Daily deals have their own much-publicized risks. Conversations with friends who’ve tried to redeem Groupon deals may include the following scenarios: they’d gone out of business, the coupon had expired, they weren’t honouring the deal, they weren’t taking appointments until next year, the particular deal was an exclusion.
Forbes magazine’s “How to Avoid Being Burned by Groupon” provides some advice: “… don’t simply ‘do a Groupon’ and hope that alone will put your business on the map. . . . That’s not management, that’s passivity. Go forth boldly. Incorporate coupon discounting within an overall marketing strategy that you alone are responsible for.”
Instead of doing daily deals, Purves recommends strategic online promotions that include coupons.
“The outcomes in those campaigns are more predictable, and the success is easy to measure. Many of our clients have run exciting social contests or sweepstakes – for example, ‘Like our page on Facebook for a chance to win this once-in-a-lifetime holiday!’ – and offered a coupon to every person who enters as a way to say ‘Thanks for playing!’ ”
In that way, he says, the benefits are measurable and immediate: each new social like/follower costs, in this case, the value of the coupon. The maximum number of entries can be capped, and so the number of coupons is capped. This helps businesses meet the broader goals of building brand buzz, increasing social following, engagement and traffic, and improving search rankings.
Although coupons seem to be on the radar of most as a potential marketing strategy, not all pizzerias use them. Antica Pizzeria, which is located in the tourist district of Niagara Falls, Ont., doesn’t feel the need to use coupons at the moment, says David Mascia, who handles marketing for the restaurant. “We’ve been doing well without it. A lot of people do use it around this area, but we don’t use it.”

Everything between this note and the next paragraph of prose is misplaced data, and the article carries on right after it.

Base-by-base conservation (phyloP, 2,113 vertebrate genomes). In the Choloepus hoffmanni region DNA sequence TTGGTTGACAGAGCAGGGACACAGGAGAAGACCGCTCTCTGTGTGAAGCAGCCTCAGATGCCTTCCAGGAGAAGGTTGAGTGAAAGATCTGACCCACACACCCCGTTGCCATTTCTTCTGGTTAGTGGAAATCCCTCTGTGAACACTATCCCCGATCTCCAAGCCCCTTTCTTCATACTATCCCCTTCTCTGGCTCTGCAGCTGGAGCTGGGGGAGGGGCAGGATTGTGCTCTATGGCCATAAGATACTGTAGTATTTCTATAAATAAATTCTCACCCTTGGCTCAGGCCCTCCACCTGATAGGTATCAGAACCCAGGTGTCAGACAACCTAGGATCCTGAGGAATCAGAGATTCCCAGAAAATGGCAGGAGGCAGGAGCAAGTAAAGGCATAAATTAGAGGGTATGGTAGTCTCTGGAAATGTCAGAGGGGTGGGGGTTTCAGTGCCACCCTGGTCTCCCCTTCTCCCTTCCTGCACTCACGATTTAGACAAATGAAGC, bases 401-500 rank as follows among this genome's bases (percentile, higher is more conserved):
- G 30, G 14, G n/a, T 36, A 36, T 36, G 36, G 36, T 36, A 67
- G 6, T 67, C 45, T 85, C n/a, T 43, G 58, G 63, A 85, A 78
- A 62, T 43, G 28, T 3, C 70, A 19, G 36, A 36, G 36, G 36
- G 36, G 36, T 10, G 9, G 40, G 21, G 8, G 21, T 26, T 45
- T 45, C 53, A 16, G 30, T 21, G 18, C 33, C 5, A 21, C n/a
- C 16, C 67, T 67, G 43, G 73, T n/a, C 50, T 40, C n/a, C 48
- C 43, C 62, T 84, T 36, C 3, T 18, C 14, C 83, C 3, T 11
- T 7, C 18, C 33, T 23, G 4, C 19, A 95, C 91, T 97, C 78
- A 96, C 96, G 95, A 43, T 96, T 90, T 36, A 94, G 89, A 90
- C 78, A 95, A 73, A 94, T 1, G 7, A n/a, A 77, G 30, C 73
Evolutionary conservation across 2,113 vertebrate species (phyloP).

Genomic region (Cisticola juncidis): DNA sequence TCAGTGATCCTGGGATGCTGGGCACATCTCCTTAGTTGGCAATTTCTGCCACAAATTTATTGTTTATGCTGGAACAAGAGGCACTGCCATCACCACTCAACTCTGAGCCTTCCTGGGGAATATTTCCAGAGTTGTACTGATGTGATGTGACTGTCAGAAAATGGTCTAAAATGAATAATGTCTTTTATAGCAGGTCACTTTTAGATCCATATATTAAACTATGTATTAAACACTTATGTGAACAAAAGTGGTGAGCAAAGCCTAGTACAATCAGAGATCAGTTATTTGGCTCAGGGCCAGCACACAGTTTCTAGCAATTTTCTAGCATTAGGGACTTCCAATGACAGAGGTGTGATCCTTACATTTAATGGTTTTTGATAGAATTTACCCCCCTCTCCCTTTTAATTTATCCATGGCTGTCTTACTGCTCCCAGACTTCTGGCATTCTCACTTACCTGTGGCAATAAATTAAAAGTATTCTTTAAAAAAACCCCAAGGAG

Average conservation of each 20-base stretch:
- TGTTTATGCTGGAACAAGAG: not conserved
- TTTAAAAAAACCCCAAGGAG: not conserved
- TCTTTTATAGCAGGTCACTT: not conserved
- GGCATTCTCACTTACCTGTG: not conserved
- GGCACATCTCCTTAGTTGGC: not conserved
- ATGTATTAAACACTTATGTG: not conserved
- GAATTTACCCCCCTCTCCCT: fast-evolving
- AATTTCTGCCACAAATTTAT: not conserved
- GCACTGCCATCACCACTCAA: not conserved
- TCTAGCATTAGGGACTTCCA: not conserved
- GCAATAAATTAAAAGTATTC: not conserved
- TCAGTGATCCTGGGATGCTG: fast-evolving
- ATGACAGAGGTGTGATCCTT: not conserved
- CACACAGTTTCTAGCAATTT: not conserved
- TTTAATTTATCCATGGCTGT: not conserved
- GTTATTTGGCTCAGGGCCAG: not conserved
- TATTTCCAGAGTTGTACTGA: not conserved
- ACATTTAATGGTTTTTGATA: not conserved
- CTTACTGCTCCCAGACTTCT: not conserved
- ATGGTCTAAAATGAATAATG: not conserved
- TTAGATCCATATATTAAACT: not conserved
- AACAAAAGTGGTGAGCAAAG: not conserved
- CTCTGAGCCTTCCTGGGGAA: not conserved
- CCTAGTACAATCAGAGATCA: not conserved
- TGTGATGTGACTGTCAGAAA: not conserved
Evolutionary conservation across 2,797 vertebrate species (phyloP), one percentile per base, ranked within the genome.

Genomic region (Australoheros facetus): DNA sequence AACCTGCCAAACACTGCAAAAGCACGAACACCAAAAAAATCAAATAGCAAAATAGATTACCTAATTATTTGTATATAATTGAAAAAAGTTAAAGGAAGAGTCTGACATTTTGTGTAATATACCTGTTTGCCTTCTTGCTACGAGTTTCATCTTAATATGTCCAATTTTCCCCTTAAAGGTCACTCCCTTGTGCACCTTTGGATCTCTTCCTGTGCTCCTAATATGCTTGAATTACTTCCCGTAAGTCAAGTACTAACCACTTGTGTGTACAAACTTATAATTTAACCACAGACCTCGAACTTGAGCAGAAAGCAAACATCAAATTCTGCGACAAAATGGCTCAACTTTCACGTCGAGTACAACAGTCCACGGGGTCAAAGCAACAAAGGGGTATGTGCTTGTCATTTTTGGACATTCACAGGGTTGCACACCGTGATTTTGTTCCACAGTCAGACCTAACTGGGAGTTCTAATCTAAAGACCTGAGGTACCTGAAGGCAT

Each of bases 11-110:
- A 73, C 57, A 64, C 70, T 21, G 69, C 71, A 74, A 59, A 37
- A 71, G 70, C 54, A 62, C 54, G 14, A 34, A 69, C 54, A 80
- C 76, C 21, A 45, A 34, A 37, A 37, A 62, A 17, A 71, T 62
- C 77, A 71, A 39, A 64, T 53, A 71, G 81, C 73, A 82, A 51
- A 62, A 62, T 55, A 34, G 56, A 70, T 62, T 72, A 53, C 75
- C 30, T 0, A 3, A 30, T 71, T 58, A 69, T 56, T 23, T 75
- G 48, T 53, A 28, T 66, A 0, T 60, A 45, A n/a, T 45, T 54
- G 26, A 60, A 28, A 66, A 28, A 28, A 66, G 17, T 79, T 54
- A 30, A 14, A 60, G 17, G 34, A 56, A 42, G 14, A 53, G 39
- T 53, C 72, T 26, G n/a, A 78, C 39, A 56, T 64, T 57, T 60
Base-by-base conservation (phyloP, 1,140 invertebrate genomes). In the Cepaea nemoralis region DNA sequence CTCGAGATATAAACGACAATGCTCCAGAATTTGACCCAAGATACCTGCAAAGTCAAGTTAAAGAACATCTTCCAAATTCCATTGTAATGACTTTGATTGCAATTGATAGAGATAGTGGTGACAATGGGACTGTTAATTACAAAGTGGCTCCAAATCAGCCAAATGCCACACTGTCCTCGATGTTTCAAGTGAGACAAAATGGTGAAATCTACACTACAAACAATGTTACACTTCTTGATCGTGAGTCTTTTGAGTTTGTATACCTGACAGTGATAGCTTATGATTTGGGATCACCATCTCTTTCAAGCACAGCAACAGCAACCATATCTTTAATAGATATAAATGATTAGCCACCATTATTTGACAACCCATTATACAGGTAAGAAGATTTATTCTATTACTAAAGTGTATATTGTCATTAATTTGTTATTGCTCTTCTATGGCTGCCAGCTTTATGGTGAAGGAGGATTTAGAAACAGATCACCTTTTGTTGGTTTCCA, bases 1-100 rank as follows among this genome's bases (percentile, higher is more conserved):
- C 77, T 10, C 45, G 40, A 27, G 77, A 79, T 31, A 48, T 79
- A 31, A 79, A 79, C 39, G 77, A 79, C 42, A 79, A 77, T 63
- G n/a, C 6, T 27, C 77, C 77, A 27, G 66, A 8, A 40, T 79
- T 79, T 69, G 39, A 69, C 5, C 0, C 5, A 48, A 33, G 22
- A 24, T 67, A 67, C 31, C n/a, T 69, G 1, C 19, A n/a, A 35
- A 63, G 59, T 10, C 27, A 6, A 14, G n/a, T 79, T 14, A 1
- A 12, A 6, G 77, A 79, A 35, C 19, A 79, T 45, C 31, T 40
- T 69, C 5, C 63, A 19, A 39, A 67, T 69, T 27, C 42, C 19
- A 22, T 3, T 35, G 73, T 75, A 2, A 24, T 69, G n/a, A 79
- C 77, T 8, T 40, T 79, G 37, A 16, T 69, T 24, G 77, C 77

Sometimes they do contests on social media to show their appreciation and encourage customers to get more involved in the restaurant, and recently they started offering digital gift cards.
“Would I get into Groupon? Possibly. A lot of people do use it. But right now our numbers have been OK. So we don’t feel the need to use coupons right now, but there’s always a possibility for the future. It seems like the trend.”
Cory Medd, owner of Two Guys and a Pizza Place in Lethbridge, Alta., is similarly reluctant to use coupons. “In the beginning, we used to use coupons to drive business, especially in handbooks for university and college students. They don’t do it as much now, says Medd, preferring to give out free pizza and let people sample the product.
He hasn’t seriously considered using Groupon deals, “Even if we offered a deal – ‘Come in on Mondays from 6 to 9 and get a deal’ – we’d be busy on Mondays but they’re not going to call us back on Tuesday, Wednesday, Thursday, Friday. They’ve got their pizza fix for the week,” he says.